Next are the actual hypnosis sessions. The number of sessions needed will vary from person to person. Some people experience satisfying results after one or two sessions while others benefit from a longer program of treatment.
During the first session, the therapist will induce the hypnotic trance, guiding the person into a state of deep relaxation and focused awareness. In addition to the strategies mentioned above a therapist can then employ various techniques to relieve the symptoms as well as address the underlying causes of anxiety.
Post Hypnotic Suggestions
While in hypnosis, a person is more amenable to accepting and implementing positive suggestions. These are most effective when delivered in the present tense. For example,
“Whenever I sit on an airplane, I remember to breathe and relax.” The key to post hypnotic suggestions is that they are both believable and offer desirable alternative responses to the cause of the anxiety.
Anchoring is a technique that effectively teaches a person how to create their own positive triggers for more desirable outcomes. While in trance, a person will be guided into a state where they feel relaxed, safe, and at ease. They will then be instructed to create an “anchor” to those feelings. This can be a phrase, a specific place, or a physical gesture such as pressing the thumb and forefinger together. Through physical and mental association, they are then able to enter the desired state whenever the chosen anchor is activated in the future.
Often, chronic anxiety and phobias have their source in memories of past events. In hypnosis, it is possible to revisit those memories with better resources. For example, a person who is
anxious or phobic around dogs may remember they were bitten by a dog when they were a child. In the trance state, they can re-experience the event with the full knowledge that they survived, that they are now more capable of protecting themselves as adults, and that not all dogs are a threat.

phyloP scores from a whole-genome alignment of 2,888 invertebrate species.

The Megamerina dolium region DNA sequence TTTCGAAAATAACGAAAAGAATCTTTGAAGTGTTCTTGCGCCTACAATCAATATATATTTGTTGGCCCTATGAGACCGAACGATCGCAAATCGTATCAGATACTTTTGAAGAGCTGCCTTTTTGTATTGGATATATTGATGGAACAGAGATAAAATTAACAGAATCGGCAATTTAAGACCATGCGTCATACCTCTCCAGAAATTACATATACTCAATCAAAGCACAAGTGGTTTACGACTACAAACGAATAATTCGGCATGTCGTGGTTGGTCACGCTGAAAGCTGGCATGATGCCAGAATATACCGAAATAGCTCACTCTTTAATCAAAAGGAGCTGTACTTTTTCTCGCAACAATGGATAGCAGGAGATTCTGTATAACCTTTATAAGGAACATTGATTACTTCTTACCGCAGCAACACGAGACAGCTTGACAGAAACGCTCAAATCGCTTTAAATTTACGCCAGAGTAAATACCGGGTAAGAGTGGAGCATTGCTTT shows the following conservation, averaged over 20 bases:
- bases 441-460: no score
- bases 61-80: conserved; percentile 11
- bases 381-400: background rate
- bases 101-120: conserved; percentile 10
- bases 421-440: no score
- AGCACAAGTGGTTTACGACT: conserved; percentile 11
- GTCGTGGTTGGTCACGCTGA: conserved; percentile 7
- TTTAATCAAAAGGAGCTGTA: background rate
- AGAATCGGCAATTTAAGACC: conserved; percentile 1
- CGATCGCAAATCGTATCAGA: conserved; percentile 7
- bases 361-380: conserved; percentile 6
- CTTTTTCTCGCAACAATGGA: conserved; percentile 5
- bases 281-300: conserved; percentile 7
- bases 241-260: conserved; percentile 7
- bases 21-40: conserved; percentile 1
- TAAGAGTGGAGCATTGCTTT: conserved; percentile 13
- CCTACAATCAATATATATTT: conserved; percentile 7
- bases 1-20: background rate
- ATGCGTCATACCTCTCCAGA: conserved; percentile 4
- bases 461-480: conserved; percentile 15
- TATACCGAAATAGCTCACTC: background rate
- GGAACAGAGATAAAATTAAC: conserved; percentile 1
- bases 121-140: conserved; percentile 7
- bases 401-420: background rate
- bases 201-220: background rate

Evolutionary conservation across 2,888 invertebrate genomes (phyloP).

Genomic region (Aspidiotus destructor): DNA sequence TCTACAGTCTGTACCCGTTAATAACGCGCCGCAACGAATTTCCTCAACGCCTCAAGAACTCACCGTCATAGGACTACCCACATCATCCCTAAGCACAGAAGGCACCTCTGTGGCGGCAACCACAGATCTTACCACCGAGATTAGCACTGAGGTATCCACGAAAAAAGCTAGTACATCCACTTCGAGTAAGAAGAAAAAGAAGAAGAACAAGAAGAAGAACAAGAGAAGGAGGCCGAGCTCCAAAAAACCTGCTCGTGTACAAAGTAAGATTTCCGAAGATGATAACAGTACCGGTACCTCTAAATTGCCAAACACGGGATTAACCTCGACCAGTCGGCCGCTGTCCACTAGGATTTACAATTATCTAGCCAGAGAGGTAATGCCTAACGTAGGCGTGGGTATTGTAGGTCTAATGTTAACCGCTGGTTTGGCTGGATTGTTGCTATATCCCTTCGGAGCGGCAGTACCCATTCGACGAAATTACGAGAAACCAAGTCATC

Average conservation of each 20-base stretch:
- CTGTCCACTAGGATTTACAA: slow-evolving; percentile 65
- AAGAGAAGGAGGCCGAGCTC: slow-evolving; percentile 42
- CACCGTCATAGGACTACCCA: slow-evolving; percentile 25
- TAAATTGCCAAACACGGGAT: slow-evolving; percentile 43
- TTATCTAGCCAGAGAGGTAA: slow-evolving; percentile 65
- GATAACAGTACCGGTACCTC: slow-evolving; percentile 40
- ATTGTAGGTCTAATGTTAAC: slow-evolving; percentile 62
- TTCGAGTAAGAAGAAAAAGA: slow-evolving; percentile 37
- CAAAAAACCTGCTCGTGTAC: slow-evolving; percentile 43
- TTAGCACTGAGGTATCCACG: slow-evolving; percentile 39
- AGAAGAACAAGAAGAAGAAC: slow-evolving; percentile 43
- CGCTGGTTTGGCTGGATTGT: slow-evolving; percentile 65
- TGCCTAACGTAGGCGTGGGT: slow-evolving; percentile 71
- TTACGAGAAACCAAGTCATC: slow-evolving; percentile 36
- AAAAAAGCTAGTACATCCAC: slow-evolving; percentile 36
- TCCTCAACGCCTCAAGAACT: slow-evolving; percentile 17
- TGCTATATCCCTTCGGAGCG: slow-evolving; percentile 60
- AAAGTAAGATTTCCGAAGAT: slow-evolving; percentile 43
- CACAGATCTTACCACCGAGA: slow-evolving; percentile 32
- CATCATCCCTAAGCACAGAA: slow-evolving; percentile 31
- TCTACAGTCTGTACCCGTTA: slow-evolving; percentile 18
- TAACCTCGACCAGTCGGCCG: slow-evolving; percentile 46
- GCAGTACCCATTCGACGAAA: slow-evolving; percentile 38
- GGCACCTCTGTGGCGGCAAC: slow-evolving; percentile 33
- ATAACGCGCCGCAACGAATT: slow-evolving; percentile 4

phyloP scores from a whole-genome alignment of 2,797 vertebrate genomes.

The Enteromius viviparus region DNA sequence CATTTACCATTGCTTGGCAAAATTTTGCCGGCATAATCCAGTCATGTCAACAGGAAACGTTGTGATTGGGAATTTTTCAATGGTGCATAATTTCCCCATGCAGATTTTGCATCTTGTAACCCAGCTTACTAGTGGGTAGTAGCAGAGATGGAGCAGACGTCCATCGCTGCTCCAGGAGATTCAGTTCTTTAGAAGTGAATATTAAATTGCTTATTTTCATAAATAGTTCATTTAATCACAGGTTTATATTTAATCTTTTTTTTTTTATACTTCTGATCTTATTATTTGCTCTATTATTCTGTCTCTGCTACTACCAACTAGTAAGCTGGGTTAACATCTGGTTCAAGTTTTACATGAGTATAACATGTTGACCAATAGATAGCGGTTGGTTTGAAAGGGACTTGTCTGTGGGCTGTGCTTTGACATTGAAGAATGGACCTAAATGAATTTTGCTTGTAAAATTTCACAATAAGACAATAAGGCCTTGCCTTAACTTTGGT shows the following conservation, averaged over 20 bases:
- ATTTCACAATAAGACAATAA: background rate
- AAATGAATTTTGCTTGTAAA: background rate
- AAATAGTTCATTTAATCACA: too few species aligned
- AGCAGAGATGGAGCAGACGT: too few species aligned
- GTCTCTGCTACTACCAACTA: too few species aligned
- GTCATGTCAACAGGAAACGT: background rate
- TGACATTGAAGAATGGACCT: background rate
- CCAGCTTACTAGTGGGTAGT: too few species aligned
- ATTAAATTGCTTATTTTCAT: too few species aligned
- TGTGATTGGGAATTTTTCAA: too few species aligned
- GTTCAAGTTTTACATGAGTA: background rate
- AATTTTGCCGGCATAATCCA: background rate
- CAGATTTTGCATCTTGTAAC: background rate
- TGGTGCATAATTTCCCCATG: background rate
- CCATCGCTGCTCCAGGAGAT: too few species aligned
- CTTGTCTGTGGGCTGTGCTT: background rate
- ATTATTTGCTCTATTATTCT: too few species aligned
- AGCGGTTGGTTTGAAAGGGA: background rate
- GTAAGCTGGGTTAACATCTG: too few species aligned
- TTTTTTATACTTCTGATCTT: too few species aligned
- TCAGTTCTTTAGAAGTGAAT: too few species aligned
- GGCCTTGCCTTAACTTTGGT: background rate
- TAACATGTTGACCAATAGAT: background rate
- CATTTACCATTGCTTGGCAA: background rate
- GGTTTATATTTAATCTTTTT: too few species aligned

Does Hypnosis Actually Work for Anxiety?
There has been a great deal of research done on the effectiveness of hypnosis and
hypnotherapy for treating anxiety disorders. Hypnosis by itself and as an adjunct to othert reatments has been proven to help calm anxiety in cancer patients, burn patients, and state anxiety issues such as pre-test anxiety.
A meta-analysis from 2018 reviewed the findings of almost 400 records, 15 studies, and 17 trials of hypnosis for controlling the symptoms of anxiety. They concluded that hypnosis was more effective in treating anxiety than other methods alone. At the end of treatment, the average participant in the 17 trials reported more reduced anxiety than 79% of the control groups.
A 2018 study of burn wound patients found that hypnosis was highly effective in
managing pain and reducing the secondary symptoms of anxiety.
Another peer-reviewed study from 2018 of cancer patients concluded that the group receiving hypnosis as an adjunct treatment showed statistically significant reduction in symptoms of pain and anxiety. They further went on the say that hypnosis can be considered effective for controlling anxiety in cancer patients and other chronic
A 2010 meta-analysis concluded that a “tremendous volume of research provides
compelling evidence that hypnosis is an efficacious treatment for state anxiety (e.g.,prior to tests, surgery and medical procedures) and anxiety-related disorders, such as headaches and irritable bowel syndrome.” The study also concluded that hypnosis showed promising results for treating general anxiety disorder but that more research
Aidan Caffrey. ADCHP, MICHP
Jade Natural Health, Blanchardstown, Dublin.
Phone: 0876594146 for appointment.